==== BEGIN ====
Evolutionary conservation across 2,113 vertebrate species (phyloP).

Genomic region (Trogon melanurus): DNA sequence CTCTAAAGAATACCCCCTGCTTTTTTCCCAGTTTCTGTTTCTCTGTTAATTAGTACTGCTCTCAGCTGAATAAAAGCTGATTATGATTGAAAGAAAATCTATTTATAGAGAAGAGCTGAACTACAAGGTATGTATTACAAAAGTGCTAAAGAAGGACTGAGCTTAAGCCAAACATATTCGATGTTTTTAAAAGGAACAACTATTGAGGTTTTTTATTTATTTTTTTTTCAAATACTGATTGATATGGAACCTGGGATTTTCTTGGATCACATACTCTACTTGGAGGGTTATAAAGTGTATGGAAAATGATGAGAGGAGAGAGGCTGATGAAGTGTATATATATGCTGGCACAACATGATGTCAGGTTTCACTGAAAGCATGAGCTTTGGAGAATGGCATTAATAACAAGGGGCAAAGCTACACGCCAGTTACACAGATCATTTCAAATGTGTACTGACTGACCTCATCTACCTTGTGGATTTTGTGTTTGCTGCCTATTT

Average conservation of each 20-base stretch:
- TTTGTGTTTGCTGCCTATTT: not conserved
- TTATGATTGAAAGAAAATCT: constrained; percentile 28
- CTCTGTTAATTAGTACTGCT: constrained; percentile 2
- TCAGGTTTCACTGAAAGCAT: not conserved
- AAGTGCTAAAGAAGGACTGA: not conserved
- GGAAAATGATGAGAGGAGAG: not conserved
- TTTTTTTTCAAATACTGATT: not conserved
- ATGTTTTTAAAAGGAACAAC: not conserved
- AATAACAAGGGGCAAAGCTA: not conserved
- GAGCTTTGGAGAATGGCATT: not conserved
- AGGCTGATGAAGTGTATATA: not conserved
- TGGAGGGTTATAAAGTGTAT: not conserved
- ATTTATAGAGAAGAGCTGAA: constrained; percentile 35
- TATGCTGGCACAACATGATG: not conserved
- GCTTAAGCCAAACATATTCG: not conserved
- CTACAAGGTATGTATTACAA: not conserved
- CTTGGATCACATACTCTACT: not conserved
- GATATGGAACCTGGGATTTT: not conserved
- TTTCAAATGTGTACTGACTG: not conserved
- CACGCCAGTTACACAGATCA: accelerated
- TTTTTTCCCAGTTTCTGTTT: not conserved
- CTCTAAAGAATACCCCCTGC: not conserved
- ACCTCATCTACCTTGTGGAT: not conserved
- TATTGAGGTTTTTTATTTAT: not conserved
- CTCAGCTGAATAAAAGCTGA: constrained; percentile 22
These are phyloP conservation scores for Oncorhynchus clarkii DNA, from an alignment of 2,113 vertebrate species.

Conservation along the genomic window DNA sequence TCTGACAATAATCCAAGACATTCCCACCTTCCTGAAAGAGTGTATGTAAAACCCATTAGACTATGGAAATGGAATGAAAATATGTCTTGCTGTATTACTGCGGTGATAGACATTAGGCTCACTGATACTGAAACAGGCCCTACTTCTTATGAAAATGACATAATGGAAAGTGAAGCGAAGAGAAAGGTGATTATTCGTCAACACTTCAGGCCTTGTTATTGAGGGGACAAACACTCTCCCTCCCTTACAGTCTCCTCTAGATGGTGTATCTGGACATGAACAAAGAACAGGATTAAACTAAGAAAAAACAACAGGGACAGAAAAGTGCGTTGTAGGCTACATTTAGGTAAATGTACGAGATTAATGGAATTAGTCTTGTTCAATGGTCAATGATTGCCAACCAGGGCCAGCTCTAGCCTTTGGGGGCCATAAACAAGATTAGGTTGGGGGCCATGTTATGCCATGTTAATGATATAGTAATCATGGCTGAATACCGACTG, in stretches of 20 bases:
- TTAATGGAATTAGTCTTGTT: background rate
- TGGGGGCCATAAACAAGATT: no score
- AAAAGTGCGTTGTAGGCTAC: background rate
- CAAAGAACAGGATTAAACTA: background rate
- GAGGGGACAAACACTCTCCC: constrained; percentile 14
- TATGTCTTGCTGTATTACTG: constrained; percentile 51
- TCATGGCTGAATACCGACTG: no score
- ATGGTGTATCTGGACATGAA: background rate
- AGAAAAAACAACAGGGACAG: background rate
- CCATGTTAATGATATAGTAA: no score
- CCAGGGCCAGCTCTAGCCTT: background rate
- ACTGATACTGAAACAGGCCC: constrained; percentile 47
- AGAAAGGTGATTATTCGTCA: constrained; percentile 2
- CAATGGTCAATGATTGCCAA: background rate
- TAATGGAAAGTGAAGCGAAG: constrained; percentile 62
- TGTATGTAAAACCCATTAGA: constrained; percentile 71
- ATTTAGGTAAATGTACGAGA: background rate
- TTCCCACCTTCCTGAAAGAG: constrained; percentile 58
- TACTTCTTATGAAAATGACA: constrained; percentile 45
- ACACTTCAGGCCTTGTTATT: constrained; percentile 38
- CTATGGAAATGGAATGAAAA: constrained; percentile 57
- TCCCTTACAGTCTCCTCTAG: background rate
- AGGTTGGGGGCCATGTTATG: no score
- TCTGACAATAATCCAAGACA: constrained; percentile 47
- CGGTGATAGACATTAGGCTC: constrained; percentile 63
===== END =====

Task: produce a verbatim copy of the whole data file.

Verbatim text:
Evolutionary conservation across 2,113 vertebrate species (phyloP).

Genomic region (Trogon melanurus): DNA sequence CTCTAAAGAATACCCCCTGCTTTTTTCCCAGTTTCTGTTTCTCTGTTAATTAGTACTGCTCTCAGCTGAATAAAAGCTGATTATGATTGAAAGAAAATCTATTTATAGAGAAGAGCTGAACTACAAGGTATGTATTACAAAAGTGCTAAAGAAGGACTGAGCTTAAGCCAAACATATTCGATGTTTTTAAAAGGAACAACTATTGAGGTTTTTTATTTATTTTTTTTTCAAATACTGATTGATATGGAACCTGGGATTTTCTTGGATCACATACTCTACTTGGAGGGTTATAAAGTGTATGGAAAATGATGAGAGGAGAGAGGCTGATGAAGTGTATATATATGCTGGCACAACATGATGTCAGGTTTCACTGAAAGCATGAGCTTTGGAGAATGGCATTAATAACAAGGGGCAAAGCTACACGCCAGTTACACAGATCATTTCAAATGTGTACTGACTGACCTCATCTACCTTGTGGATTTTGTGTTTGCTGCCTATTT

Average conservation of each 20-base stretch:
- TTTGTGTTTGCTGCCTATTT: not conserved
- TTATGATTGAAAGAAAATCT: constrained; percentile 28
- CTCTGTTAATTAGTACTGCT: constrained; percentile 2
- TCAGGTTTCACTGAAAGCAT: not conserved
- AAGTGCTAAAGAAGGACTGA: not conserved
- GGAAAATGATGAGAGGAGAG: not conserved
- TTTTTTTTCAAATACTGATT: not conserved
- ATGTTTTTAAAAGGAACAAC: not conserved
- AATAACAAGGGGCAAAGCTA: not conserved
- GAGCTTTGGAGAATGGCATT: not conserved
- AGGCTGATGAAGTGTATATA: not conserved
- TGGAGGGTTATAAAGTGTAT: not conserved
- ATTTATAGAGAAGAGCTGAA: constrained; percentile 35
- TATGCTGGCACAACATGATG: not conserved
- GCTTAAGCCAAACATATTCG: not conserved
- CTACAAGGTATGTATTACAA: not conserved
- CTTGGATCACATACTCTACT: not conserved
- GATATGGAACCTGGGATTTT: not conserved
- TTTCAAATGTGTACTGACTG: not conserved
- CACGCCAGTTACACAGATCA: accelerated
- TTTTTTCCCAGTTTCTGTTT: not conserved
- CTCTAAAGAATACCCCCTGC: not conserved
- ACCTCATCTACCTTGTGGAT: not conserved
- TATTGAGGTTTTTTATTTAT: not conserved
- CTCAGCTGAATAAAAGCTGA: constrained; percentile 22
These are phyloP conservation scores for Oncorhynchus clarkii DNA, from an alignment of 2,113 vertebrate species.

Conservation along the genomic window DNA sequence TCTGACAATAATCCAAGACATTCCCACCTTCCTGAAAGAGTGTATGTAAAACCCATTAGACTATGGAAATGGAATGAAAATATGTCTTGCTGTATTACTGCGGTGATAGACATTAGGCTCACTGATACTGAAACAGGCCCTACTTCTTATGAAAATGACATAATGGAAAGTGAAGCGAAGAGAAAGGTGATTATTCGTCAACACTTCAGGCCTTGTTATTGAGGGGACAAACACTCTCCCTCCCTTACAGTCTCCTCTAGATGGTGTATCTGGACATGAACAAAGAACAGGATTAAACTAAGAAAAAACAACAGGGACAGAAAAGTGCGTTGTAGGCTACATTTAGGTAAATGTACGAGATTAATGGAATTAGTCTTGTTCAATGGTCAATGATTGCCAACCAGGGCCAGCTCTAGCCTTTGGGGGCCATAAACAAGATTAGGTTGGGGGCCATGTTATGCCATGTTAATGATATAGTAATCATGGCTGAATACCGACTG, in stretches of 20 bases:
- TTAATGGAATTAGTCTTGTT: background rate
- TGGGGGCCATAAACAAGATT: no score
- AAAAGTGCGTTGTAGGCTAC: background rate
- CAAAGAACAGGATTAAACTA: background rate
- GAGGGGACAAACACTCTCCC: constrained; percentile 14
- TATGTCTTGCTGTATTACTG: constrained; percentile 51
- TCATGGCTGAATACCGACTG: no score
- ATGGTGTATCTGGACATGAA: background rate
- AGAAAAAACAACAGGGACAG: background rate
- CCATGTTAATGATATAGTAA: no score
- CCAGGGCCAGCTCTAGCCTT: background rate
- ACTGATACTGAAACAGGCCC: constrained; percentile 47
- AGAAAGGTGATTATTCGTCA: constrained; percentile 2
- CAATGGTCAATGATTGCCAA: background rate
- TAATGGAAAGTGAAGCGAAG: constrained; percentile 62
- TGTATGTAAAACCCATTAGA: constrained; percentile 71
- ATTTAGGTAAATGTACGAGA: background rate
- TTCCCACCTTCCTGAAAGAG: constrained; percentile 58
- TACTTCTTATGAAAATGACA: constrained; percentile 45
- ACACTTCAGGCCTTGTTATT: constrained; percentile 38
- CTATGGAAATGGAATGAAAA: constrained; percentile 57
- TCCCTTACAGTCTCCTCTAG: background rate
- AGGTTGGGGGCCATGTTATG: no score
- TCTGACAATAATCCAAGACA: constrained; percentile 47
- CGGTGATAGACATTAGGCTC: constrained; percentile 63